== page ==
Brady v. Chase Home Finance, L.L.C.
OPINION; signed by Judge Gordon J. Quist (Judge Gordon J. Quist, jmt)
UNITED STATES DISTRICT COURT
FOR THE WESTERN DISTRICT OF MICHIGAN
Hon. GORDON J. QUIST
CHASE HOME FINANCE, LLC,
Plaintiff, Dianne Brady, has filed a Motion To Amend, Alter, Or Vacate Judgment Pursuant
To Fed. R. Civ. P. 59(e) And 60. Plaintiff claims that granting leave to amend her complaint would
not be futile as she now requests a judicial foreclosure as a result of this Court’s interpretation of
Michigan’s foreclosure by advertisement statute in its May 24, 2012, opinion and order granting
Defendant’s motion to dismiss and denying Plaintiff’s motion to amend. Plaintiff also seeks to add
additional allegations and clarifications in the amended complaint that address other issues raised
in this Court’s Opinion. After reviewing Plaintiff’s motion and Defendant’s response, the Court
concludes that Plaintiff’s Motion under Rule 59(e) and 60 should be denied.
I. PROCEDURAL HISTORY1
On July 27, 2011, Plaintiff filed the instant action in the Mason County Circuit Court, State
of Michigan. Defendant, JP Morgan Chase Bank, N.A., as successor by merger to Chase Home
Finance LLC, timely removed the action to this Court on August 10, 2011. On November 23, 2011,
Defendant filed a motion to dismiss Plaintiff’s complaint under Fed. R. Civ. P. 12(b)(6). (Dkt. nos.
Information taken from Defendant’s Response.
12, 13.) Plaintiff filed for a Motion for Leave to file her First Amended Complaint on January 11,
2012. On March 6, 2012, the Court denied, without prejudice, Plaintiff’s Motion for Preliminary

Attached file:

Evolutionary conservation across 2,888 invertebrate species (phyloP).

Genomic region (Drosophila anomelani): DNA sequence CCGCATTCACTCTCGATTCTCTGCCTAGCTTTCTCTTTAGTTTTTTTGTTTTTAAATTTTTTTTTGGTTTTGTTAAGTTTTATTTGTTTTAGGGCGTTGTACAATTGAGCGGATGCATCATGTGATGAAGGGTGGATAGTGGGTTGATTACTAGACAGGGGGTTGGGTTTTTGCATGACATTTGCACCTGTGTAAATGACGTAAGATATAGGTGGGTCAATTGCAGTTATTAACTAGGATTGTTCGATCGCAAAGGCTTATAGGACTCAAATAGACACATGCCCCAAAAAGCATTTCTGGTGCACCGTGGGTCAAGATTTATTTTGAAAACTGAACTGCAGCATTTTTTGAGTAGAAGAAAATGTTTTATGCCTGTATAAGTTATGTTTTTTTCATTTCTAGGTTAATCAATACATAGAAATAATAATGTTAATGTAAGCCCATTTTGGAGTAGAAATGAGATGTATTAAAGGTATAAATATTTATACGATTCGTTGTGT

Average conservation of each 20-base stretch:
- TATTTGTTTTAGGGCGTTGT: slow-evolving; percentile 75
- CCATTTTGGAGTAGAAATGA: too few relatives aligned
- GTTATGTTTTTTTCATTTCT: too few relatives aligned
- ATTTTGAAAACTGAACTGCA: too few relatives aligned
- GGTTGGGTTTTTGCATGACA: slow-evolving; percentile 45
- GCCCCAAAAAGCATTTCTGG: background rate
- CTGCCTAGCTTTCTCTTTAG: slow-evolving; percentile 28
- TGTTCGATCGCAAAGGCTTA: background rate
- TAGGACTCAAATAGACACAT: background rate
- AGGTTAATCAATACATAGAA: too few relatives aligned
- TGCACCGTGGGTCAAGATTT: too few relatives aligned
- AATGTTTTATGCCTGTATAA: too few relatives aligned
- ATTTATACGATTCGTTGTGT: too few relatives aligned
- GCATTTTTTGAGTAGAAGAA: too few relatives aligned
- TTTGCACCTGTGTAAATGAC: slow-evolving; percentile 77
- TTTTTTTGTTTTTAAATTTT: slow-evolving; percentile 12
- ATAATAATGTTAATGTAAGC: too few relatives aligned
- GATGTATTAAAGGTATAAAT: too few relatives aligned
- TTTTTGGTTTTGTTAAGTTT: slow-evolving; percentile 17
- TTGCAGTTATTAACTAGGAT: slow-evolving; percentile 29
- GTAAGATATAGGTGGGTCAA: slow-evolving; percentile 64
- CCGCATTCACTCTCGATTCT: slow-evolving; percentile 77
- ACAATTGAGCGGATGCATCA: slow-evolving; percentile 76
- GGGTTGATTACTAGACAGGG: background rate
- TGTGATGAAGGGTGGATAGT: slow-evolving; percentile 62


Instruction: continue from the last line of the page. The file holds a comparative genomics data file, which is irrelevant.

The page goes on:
Injunction. (Dkt. no. 32.) On May 24, 2012, this Court issued its Opinion and Order granting
Defendant’s Motion to Dismiss, denying Plaintiff’s Motion for Leave to File a First Amended
Complaint on futility grounds, and dismissing Plaintiff’s complaint with prejudice. (Dkt. nos. 33,
34.) Plaintiff now seeks to reopen this case under Rule 59(e) and 60.
II. STANDARD OF REVIEW
“Under Rule 59, a court may alter the judgment based on: ‘(1) a clear error of law; (2) newly
discovered evidence; (3) an intervening change in controlling law; or (4) a need to prevent manifest
injustice.’” Leisure Caviar, LLC v. United States Fish & Wildlife Serv., 616 F.3d 612, 615 (6th Cir.
2010), (citing Intera Corp. v. Henderson, 428 F.3d 605, 620 (6th Cir. 2005)). Additionally,
When a party seeks to amend a complaint after an adverse judgment, it . . . must
shoulder a heavier burden. Instead of meeting only the modest requirements of Rule
15, the claimant must meet the requirements for reopening a case established by
Rules 59 or 60. In post-judgment motions to amend, as a result, the Rule 15 and
Rule 59 inquiries turn on the same factors. A court acts within its discretion in
denying a Rule 15 and a Rule 59 motion on account of “undue delay” . . . and ought
to pay particular attention to the movant’s explanation for failing to seek leave to
amend prior to the entry of judgment.
Id. at 616 (internal citations and quotation marks omitted). Furthermore, “[a] plaintiff cannot use
a Rule59 motion (or for that matter a post judgment Rule 15 motion) to raise arguments which
could, and should, have been made before judgment issued.” Id. (quotation marks omitted).
A court may provide relief under Rule 60 from a final judgment, order, or proceeding for the
(1) mistake, inadvertence, surprise, or excusable neglect;
(2) newly discovered evidence that, with reasonable diligence, could not have been
discovered in time to move for a new trial under Rule 59(b);
(3) fraud (whether previously called intrinsic or extrinsic), misrepresentation, or
misconduct by an opposing party;
(4) the judgment is void;
(5) the judgment has been satisfied, released, or discharged; it is based on an earlier
judgment that has been reversed or vacated; or applying it prospectively is no longer
(6) any other reason that justifies relief.
Fed. R. Civ. P. 60(b). Additionally, relief under Rule 60(b)(6) “requires a showing of extraordinary
circumstances.” Gonzalez v. Crosby, 545 U.S. 524, 536, 125 S.Ct. 2641, 2650 (2005).
Rule 60 Analysis